Manufacturing is no exception to all this, although the impact across the sector has been uneven. While those catering to non-essential products have been hit hard, manufacturers in essential areas have continued to have enough business to at least keep the lights on. That this alone needs to be viewed as a victory in these times tells us the extent of the difficulty. Nonetheless, the rise in certain essential industries along with the indication of where economic activity may be headed once the pandemic subsides should offer manufacturers a road map in terms of where to focus their efforts.

The polymer industry, which has traditionally been naturally diversified across many end-applications, may be well poised to step in and reap the benefits from a world trying rapidly to re-invent itself. Here we look at just a few industries which are evolving and using more polymers as they do.

  1. Automotive

    Although it is sad to say, there is little hope that the automotive sector as we know it will ever regain its earlier shine. Even before the pandemic, auto was in the doldrums, as consumers opted away from car ownership, or held off purchases of traditional fuel-based vehicles for the promise shown by electric vehicles.

    It is difficult to see – given the levels of unemployment, work-from-home directives, and extreme job uncertainty – why anyone would be thinking of buying a motor vehicle at this time or any time in the next four to six months at least. What this might spell for the industry is presently catastrophic.

    However, it is not all glum. The farm sector has seen some activity, as this is one area that has been forced to stay open throughout the lockdown. Farm equipment and vehicle manufacture has kept pace even during the slowdown and will most likely survive. Further, there is – for now at least – little threat of an electric vehicle onslaught on farming.

    Consequently, companies that are able to pivot and remain relevant in the electric vehicle space would survive in the long term. Again, even sales of EV are likely to be highly subdued for the next few quarters, but there is little doubt that companies steeped in combustion engine manufacturing need to start stepping out and engaging in R&D for EVs.

    For polymers, the opportunity remains to offer light-weight, durable solutions to improve efficiencies and performance. Wherein traditional automotive parts would focus on wear resistance and performance under high load and temperatures, the new engineering focusses on insulation, self-lubrication, and high strength-to-weight ratios. As it happens, polymers check all these boxes.

    Key products: Polymer seals, PTFE insulation films, PTFE-Bronze bands for shock absorber struts, Machined parts in PEEK and POM (Polyacetal), injection moulded polymer parts.
     

  2. Medical

    For obvious reasons, the medical industry has been one of the few to have survived the pandemic. Although there has been a massive toll – both financially and emotionally – on hospitals and medical workers, the pharmaceutical industry and medical device manufacturers have struggled to keep with demand.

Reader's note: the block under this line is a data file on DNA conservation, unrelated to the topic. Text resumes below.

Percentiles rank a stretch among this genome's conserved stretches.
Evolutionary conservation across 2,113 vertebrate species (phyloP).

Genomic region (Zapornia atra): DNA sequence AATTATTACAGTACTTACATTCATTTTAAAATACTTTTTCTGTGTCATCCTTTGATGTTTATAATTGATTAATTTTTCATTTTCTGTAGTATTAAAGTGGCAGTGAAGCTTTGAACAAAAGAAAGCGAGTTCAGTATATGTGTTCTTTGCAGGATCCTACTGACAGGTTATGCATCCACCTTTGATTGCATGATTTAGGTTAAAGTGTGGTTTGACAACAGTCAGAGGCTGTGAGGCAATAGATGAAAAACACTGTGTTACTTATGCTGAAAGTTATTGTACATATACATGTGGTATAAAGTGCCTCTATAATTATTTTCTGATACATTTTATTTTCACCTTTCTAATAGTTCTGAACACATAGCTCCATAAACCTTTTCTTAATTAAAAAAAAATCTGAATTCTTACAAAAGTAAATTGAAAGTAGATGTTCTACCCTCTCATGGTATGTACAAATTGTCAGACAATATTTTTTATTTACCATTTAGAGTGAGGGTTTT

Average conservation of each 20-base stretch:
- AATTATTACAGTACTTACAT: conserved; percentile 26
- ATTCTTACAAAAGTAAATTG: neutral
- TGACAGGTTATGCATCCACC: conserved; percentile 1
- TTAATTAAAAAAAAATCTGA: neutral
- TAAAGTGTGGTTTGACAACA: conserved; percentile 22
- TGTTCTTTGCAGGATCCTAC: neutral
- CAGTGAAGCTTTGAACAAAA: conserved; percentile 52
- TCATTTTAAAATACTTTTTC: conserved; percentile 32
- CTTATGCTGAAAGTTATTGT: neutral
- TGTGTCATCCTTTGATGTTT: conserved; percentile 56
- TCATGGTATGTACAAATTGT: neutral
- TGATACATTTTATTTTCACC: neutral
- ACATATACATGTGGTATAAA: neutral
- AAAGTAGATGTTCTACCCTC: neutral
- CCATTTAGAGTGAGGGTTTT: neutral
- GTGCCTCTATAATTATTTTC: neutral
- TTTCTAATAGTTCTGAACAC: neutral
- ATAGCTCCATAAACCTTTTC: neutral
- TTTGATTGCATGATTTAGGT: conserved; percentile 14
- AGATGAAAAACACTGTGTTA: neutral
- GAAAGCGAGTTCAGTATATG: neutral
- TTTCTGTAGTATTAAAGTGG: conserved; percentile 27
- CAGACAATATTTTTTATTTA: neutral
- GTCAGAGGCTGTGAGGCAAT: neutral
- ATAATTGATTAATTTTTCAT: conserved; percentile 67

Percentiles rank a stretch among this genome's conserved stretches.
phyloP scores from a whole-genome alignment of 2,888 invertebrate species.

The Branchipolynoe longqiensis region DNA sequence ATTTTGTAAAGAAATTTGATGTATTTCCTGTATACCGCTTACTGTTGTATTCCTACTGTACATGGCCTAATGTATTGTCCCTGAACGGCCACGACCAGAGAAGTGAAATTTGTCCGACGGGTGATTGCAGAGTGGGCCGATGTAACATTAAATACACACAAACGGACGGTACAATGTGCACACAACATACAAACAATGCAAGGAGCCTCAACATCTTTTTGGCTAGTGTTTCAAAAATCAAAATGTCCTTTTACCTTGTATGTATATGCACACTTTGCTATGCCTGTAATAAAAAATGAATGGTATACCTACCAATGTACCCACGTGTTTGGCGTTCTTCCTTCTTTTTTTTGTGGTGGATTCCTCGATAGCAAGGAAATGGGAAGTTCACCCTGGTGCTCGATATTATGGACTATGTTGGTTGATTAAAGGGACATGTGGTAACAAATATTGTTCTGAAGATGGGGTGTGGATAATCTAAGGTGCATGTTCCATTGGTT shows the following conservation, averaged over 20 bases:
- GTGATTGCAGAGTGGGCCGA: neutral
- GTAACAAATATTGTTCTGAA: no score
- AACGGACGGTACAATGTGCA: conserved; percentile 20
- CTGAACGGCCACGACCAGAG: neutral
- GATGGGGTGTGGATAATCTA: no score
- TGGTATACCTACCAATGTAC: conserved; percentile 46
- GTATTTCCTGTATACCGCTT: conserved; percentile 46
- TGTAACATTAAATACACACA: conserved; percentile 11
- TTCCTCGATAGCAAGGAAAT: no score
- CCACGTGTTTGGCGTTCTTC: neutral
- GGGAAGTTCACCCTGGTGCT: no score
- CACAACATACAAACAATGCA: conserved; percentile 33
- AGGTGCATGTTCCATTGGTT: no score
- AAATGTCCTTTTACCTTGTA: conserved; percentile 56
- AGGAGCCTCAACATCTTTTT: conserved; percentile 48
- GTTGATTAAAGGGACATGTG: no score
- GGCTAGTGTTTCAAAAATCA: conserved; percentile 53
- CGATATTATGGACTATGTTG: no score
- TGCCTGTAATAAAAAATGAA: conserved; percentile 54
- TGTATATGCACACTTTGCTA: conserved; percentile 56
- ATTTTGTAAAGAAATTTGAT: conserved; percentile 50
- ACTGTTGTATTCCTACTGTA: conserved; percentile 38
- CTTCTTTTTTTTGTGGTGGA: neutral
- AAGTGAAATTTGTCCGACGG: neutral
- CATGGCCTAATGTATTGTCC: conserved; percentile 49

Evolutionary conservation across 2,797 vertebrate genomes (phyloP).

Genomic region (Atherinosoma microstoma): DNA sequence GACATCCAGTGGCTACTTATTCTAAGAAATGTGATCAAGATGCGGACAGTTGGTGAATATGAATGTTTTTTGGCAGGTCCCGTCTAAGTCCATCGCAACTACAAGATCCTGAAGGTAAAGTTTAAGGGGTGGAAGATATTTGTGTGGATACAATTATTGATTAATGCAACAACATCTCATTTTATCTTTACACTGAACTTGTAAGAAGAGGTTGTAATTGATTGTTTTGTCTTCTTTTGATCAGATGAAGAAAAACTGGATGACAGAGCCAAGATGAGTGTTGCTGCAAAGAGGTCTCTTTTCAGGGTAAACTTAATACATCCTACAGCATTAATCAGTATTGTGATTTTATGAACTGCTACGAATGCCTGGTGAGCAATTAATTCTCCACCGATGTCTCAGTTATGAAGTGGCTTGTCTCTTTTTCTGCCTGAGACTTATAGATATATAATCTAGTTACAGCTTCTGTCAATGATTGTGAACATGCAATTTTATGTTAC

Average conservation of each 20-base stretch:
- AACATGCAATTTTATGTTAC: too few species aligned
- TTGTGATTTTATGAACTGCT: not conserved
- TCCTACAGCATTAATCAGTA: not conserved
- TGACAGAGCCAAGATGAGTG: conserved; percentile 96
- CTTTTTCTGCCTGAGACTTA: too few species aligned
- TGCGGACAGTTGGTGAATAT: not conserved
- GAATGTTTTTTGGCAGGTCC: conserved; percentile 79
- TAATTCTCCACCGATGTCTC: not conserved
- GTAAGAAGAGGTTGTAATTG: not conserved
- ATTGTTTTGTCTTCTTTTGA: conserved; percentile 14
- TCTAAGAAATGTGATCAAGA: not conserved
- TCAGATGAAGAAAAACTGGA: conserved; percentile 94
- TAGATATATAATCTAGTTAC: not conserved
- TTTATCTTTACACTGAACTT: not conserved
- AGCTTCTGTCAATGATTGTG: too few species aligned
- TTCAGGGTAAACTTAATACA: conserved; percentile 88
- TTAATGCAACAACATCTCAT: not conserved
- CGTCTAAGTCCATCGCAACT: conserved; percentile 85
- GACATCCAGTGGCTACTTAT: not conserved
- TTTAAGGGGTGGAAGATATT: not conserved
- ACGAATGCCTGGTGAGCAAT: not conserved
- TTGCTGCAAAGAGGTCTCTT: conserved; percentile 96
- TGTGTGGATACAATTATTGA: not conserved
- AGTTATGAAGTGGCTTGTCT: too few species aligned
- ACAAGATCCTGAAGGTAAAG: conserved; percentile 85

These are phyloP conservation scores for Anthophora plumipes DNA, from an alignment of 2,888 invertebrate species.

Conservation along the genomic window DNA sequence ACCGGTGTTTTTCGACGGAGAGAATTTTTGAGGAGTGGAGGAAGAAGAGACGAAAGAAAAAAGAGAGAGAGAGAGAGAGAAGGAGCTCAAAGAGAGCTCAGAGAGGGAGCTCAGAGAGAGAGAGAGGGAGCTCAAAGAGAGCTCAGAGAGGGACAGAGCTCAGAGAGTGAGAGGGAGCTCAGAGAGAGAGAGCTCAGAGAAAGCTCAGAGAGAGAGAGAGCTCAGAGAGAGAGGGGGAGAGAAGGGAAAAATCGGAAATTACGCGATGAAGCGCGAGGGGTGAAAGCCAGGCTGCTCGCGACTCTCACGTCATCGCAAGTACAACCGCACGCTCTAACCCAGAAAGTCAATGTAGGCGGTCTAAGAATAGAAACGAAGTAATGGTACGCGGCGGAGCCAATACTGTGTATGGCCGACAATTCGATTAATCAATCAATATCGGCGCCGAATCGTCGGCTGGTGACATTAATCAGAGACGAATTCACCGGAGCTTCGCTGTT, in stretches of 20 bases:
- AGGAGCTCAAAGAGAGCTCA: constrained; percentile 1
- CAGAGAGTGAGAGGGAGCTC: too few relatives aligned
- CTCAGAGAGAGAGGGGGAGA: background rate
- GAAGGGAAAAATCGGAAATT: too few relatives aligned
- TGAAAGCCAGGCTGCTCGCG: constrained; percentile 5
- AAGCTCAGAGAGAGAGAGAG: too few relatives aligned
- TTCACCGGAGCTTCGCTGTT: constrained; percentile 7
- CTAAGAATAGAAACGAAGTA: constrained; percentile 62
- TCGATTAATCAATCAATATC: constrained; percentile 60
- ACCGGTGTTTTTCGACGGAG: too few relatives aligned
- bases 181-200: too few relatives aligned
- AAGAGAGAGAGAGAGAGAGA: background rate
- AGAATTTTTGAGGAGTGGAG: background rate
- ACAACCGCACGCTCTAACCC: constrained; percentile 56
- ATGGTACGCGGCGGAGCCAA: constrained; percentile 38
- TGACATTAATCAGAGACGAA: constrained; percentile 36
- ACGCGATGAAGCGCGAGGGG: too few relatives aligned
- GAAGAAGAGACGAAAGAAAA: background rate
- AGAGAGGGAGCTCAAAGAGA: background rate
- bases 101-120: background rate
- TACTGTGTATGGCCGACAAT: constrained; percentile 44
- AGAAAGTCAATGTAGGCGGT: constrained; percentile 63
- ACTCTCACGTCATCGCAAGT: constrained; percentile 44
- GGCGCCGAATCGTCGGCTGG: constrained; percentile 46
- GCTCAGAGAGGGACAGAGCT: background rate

Polymers find multiple applications in the medical field. As the demand for certain devices – such as ventilators – has spiked, OEMs are looking for cheaper, better ways to keep pace with demand, while retaining the effectiveness of their products. Being chemically inert and often pre-FDA approved, polymers lend themselves faster to R&D.

    Similarly, in applications such as clean rooms and laboratories, polymer sealing materials are preferred as their behaviour to chemicals is already known.

    Finally, the demand for membranes has continued to spike, as manufacturers struggle to find novel ways to make masks and other personal protective equipment (PPE). ePTFE membranes have pore sizes slightly smaller than the droplets which carry the virus. In addition to this, they are hydrophobic, meaning that droplets do not adhere to their surfaces. This makes ePTFE an ideal venting material for masks.

    Key products: Polymer valves, customized polymer components - both machined and moulded, ePTFE (expanded PTFE) sealing tapes, ePTFE (expanded PTFE) membranes, PTFE tubes.
     

  3. Water

    As an essential service, water has operated through the pandemic and is an industry poised to keep benefiting from as cities expand and existing water sources become scarce. The future of freshwater may depend heavily on desalination plants, which would need waterways and pipelines to connect them to the water supply of cities.

    Again, due to their inert nature, polymers are well placed to benefit from the surge of activity expected in this sector. Polymer parts, seals, sealing tapes, and tubes are ideal for applications involving both freshwater and saltwater. The corrosive nature of saltwater and the effluents arising from desalination and water treatment mean that metal can never perform as effectively as polymers.

    Key products: PTFE Tubes, PTFE pipe lining, PTFE pipe support bearings, Polymer seals, Polymer valves, ePTFE Gasket Tapes
     

  4. Renewable Energy

    Even before the pandemic, the urgency for shifting to renewables was at an all time high. Countries that have agreed to the Paris Climate Agreement all accept that without a near-total shift into renewable energy, the global climate crisis cannot be averted. With this in mind, companies in the renewable energy industry have been pushing manufacturers to come up with novel, cost-effective, and workable solutions to be used across the spectrum of applications in renewables.

    It is for this reason that we have seen a huge amount of development for self-lubricating polymer parts in wind turbines, moulded polymer parts for solar applications, and high performance sealing materials in hydro-electric applications.

    Everyone agrees that renewables are here to stay. With polymers having a huge part to play in this sector, we may see a rapid offtake in the years to come.

    Key products: Solar Tracker Bearings, PTFE sliding bearings, Machined polymer insulator blocks, PTFE Seals, ePTFE (expanded PTFE) gasket tapes.